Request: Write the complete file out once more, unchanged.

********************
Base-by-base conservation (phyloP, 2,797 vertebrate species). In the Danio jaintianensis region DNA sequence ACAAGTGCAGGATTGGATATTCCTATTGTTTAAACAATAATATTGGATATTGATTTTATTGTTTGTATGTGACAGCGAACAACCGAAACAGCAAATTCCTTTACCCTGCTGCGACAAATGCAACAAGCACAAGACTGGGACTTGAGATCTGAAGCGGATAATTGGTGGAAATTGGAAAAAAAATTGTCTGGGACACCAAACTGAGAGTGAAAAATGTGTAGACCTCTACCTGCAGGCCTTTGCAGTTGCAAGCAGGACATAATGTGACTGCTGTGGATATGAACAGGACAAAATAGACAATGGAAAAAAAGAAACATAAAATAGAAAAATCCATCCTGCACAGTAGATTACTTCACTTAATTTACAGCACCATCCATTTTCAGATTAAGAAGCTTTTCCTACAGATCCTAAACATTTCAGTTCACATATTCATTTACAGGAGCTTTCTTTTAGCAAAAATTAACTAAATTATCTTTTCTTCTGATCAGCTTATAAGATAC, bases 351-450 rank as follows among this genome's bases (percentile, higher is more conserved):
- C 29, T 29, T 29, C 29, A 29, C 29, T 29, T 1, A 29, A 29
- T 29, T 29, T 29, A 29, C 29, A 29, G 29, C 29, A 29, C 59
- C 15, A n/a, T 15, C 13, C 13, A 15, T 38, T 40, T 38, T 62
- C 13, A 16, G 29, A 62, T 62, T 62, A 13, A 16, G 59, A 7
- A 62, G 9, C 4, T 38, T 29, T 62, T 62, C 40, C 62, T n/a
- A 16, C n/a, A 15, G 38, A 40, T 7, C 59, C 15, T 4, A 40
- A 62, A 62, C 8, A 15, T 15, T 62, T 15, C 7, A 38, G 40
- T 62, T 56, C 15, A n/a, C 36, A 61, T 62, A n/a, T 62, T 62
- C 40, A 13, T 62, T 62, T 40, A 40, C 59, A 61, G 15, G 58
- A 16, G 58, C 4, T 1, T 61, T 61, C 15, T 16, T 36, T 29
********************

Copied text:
Base-by-base conservation (phyloP, 2,797 vertebrate species). In the Danio jaintianensis region DNA sequence ACAAGTGCAGGATTGGATATTCCTATTGTTTAAACAATAATATTGGATATTGATTTTATTGTTTGTATGTGACAGCGAACAACCGAAACAGCAAATTCCTTTACCCTGCTGCGACAAATGCAACAAGCACAAGACTGGGACTTGAGATCTGAAGCGGATAATTGGTGGAAATTGGAAAAAAAATTGTCTGGGACACCAAACTGAGAGTGAAAAATGTGTAGACCTCTACCTGCAGGCCTTTGCAGTTGCAAGCAGGACATAATGTGACTGCTGTGGATATGAACAGGACAAAATAGACAATGGAAAAAAAGAAACATAAAATAGAAAAATCCATCCTGCACAGTAGATTACTTCACTTAATTTACAGCACCATCCATTTTCAGATTAAGAAGCTTTTCCTACAGATCCTAAACATTTCAGTTCACATATTCATTTACAGGAGCTTTCTTTTAGCAAAAATTAACTAAATTATCTTTTCTTCTGATCAGCTTATAAGATAC, bases 351-450 rank as follows among this genome's bases (percentile, higher is more conserved):
- C 29, T 29, T 29, C 29, A 29, C 29, T 29, T 1, A 29, A 29
- T 29, T 29, T 29, A 29, C 29, A 29, G 29, C 29, A 29, C 59
- C 15, A n/a, T 15, C 13, C 13, A 15, T 38, T 40, T 38, T 62
- C 13, A 16, G 29, A 62, T 62, T 62, A 13, A 16, G 59, A 7
- A 62, G 9, C 4, T 38, T 29, T 62, T 62, C 40, C 62, T n/a
- A 16, C n/a, A 15, G 38, A 40, T 7, C 59, C 15, T 4, A 40
- A 62, A 62, C 8, A 15, T 15, T 62, T 15, C 7, A 38, G 40
- T 62, T 56, C 15, A n/a, C 36, A 61, T 62, A n/a, T 62, T 62
- C 40, A 13, T 62, T 62, T 40, A 40, C 59, A 61, G 15, G 58
- A 16, G 58, C 4, T 1, T 61, T 61, C 15, T 16, T 36, T 29